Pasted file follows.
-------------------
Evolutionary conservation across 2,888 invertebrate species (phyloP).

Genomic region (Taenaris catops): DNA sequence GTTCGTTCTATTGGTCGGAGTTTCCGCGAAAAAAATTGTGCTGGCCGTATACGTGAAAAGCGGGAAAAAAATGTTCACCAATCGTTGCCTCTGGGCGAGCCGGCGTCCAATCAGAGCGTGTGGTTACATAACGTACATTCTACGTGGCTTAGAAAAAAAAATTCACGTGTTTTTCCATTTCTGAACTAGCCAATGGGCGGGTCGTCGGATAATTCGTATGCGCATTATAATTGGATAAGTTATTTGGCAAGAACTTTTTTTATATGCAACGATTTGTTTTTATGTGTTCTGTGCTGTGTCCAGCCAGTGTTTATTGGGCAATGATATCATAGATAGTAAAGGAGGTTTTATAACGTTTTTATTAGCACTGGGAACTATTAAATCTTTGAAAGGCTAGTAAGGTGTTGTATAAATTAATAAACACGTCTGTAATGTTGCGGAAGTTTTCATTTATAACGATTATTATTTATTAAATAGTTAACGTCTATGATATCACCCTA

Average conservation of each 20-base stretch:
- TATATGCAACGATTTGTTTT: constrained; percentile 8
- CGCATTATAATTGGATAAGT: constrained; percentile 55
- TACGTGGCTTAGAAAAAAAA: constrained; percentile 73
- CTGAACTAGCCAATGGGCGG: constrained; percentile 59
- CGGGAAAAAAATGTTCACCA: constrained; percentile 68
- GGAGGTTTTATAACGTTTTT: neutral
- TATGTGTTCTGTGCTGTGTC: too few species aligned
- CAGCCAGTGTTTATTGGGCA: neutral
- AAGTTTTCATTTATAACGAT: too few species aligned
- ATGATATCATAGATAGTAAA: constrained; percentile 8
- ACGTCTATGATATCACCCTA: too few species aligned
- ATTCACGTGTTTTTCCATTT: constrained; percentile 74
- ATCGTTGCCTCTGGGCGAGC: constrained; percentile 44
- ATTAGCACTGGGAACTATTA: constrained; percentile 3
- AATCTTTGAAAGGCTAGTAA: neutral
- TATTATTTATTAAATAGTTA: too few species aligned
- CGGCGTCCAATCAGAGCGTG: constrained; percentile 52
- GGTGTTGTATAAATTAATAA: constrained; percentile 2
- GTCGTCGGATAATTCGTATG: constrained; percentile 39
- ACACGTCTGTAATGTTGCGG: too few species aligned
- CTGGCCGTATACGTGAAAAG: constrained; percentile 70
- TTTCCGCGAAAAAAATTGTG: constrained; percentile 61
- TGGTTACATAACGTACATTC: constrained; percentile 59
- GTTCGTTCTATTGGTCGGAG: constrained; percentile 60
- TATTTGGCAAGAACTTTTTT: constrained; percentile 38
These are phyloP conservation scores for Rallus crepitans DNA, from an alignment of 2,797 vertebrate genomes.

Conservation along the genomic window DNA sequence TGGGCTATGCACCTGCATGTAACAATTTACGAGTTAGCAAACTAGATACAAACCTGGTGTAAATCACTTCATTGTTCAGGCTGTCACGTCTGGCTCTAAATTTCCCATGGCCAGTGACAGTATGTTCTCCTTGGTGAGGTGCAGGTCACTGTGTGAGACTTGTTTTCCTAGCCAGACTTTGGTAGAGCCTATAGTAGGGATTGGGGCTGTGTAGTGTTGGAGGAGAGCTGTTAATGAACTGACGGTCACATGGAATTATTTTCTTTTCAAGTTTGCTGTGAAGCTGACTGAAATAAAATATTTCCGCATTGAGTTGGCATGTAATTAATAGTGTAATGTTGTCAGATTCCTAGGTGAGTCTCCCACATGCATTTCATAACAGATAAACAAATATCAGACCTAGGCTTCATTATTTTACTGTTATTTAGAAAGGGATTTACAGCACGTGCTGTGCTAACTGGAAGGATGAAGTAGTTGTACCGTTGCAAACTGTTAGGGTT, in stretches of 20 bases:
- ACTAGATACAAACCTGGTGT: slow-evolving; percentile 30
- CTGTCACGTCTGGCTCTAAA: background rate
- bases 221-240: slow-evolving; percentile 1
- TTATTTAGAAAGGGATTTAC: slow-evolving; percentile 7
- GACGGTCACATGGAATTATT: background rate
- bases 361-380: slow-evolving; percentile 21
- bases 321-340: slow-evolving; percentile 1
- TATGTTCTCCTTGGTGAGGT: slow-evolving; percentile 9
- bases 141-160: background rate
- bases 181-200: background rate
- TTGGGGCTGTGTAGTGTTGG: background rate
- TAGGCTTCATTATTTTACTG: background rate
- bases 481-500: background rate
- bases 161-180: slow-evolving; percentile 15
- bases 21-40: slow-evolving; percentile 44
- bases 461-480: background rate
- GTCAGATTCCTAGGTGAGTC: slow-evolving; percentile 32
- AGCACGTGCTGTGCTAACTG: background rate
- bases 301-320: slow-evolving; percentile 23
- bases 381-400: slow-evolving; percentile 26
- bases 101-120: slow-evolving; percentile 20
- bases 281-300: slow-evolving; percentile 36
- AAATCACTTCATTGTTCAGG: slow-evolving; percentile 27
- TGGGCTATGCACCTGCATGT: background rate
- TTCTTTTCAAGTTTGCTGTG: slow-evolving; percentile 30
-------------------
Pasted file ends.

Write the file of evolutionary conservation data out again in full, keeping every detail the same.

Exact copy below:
Evolutionary conservation across 2,888 invertebrate species (phyloP).

Genomic region (Taenaris catops): DNA sequence GTTCGTTCTATTGGTCGGAGTTTCCGCGAAAAAAATTGTGCTGGCCGTATACGTGAAAAGCGGGAAAAAAATGTTCACCAATCGTTGCCTCTGGGCGAGCCGGCGTCCAATCAGAGCGTGTGGTTACATAACGTACATTCTACGTGGCTTAGAAAAAAAAATTCACGTGTTTTTCCATTTCTGAACTAGCCAATGGGCGGGTCGTCGGATAATTCGTATGCGCATTATAATTGGATAAGTTATTTGGCAAGAACTTTTTTTATATGCAACGATTTGTTTTTATGTGTTCTGTGCTGTGTCCAGCCAGTGTTTATTGGGCAATGATATCATAGATAGTAAAGGAGGTTTTATAACGTTTTTATTAGCACTGGGAACTATTAAATCTTTGAAAGGCTAGTAAGGTGTTGTATAAATTAATAAACACGTCTGTAATGTTGCGGAAGTTTTCATTTATAACGATTATTATTTATTAAATAGTTAACGTCTATGATATCACCCTA

Average conservation of each 20-base stretch:
- TATATGCAACGATTTGTTTT: constrained; percentile 8
- CGCATTATAATTGGATAAGT: constrained; percentile 55
- TACGTGGCTTAGAAAAAAAA: constrained; percentile 73
- CTGAACTAGCCAATGGGCGG: constrained; percentile 59
- CGGGAAAAAAATGTTCACCA: constrained; percentile 68
- GGAGGTTTTATAACGTTTTT: neutral
- TATGTGTTCTGTGCTGTGTC: too few species aligned
- CAGCCAGTGTTTATTGGGCA: neutral
- AAGTTTTCATTTATAACGAT: too few species aligned
- ATGATATCATAGATAGTAAA: constrained; percentile 8
- ACGTCTATGATATCACCCTA: too few species aligned
- ATTCACGTGTTTTTCCATTT: constrained; percentile 74
- ATCGTTGCCTCTGGGCGAGC: constrained; percentile 44
- ATTAGCACTGGGAACTATTA: constrained; percentile 3
- AATCTTTGAAAGGCTAGTAA: neutral
- TATTATTTATTAAATAGTTA: too few species aligned
- CGGCGTCCAATCAGAGCGTG: constrained; percentile 52
- GGTGTTGTATAAATTAATAA: constrained; percentile 2
- GTCGTCGGATAATTCGTATG: constrained; percentile 39
- ACACGTCTGTAATGTTGCGG: too few species aligned
- CTGGCCGTATACGTGAAAAG: constrained; percentile 70
- TTTCCGCGAAAAAAATTGTG: constrained; percentile 61
- TGGTTACATAACGTACATTC: constrained; percentile 59
- GTTCGTTCTATTGGTCGGAG: constrained; percentile 60
- TATTTGGCAAGAACTTTTTT: constrained; percentile 38
These are phyloP conservation scores for Rallus crepitans DNA, from an alignment of 2,797 vertebrate genomes.

Conservation along the genomic window DNA sequence TGGGCTATGCACCTGCATGTAACAATTTACGAGTTAGCAAACTAGATACAAACCTGGTGTAAATCACTTCATTGTTCAGGCTGTCACGTCTGGCTCTAAATTTCCCATGGCCAGTGACAGTATGTTCTCCTTGGTGAGGTGCAGGTCACTGTGTGAGACTTGTTTTCCTAGCCAGACTTTGGTAGAGCCTATAGTAGGGATTGGGGCTGTGTAGTGTTGGAGGAGAGCTGTTAATGAACTGACGGTCACATGGAATTATTTTCTTTTCAAGTTTGCTGTGAAGCTGACTGAAATAAAATATTTCCGCATTGAGTTGGCATGTAATTAATAGTGTAATGTTGTCAGATTCCTAGGTGAGTCTCCCACATGCATTTCATAACAGATAAACAAATATCAGACCTAGGCTTCATTATTTTACTGTTATTTAGAAAGGGATTTACAGCACGTGCTGTGCTAACTGGAAGGATGAAGTAGTTGTACCGTTGCAAACTGTTAGGGTT, in stretches of 20 bases:
- ACTAGATACAAACCTGGTGT: slow-evolving; percentile 30
- CTGTCACGTCTGGCTCTAAA: background rate
- bases 221-240: slow-evolving; percentile 1
- TTATTTAGAAAGGGATTTAC: slow-evolving; percentile 7
- GACGGTCACATGGAATTATT: background rate
- bases 361-380: slow-evolving; percentile 21
- bases 321-340: slow-evolving; percentile 1
- TATGTTCTCCTTGGTGAGGT: slow-evolving; percentile 9
- bases 141-160: background rate
- bases 181-200: background rate
- TTGGGGCTGTGTAGTGTTGG: background rate
- TAGGCTTCATTATTTTACTG: background rate
- bases 481-500: background rate
- bases 161-180: slow-evolving; percentile 15
- bases 21-40: slow-evolving; percentile 44
- bases 461-480: background rate
- GTCAGATTCCTAGGTGAGTC: slow-evolving; percentile 32
- AGCACGTGCTGTGCTAACTG: background rate
- bases 301-320: slow-evolving; percentile 23
- bases 381-400: slow-evolving; percentile 26
- bases 101-120: slow-evolving; percentile 20
- bases 281-300: slow-evolving; percentile 36
- AAATCACTTCATTGTTCAGG: slow-evolving; percentile 27
- TGGGCTATGCACCTGCATGT: background rate
- TTCTTTTCAAGTTTGCTGTG: slow-evolving; percentile 30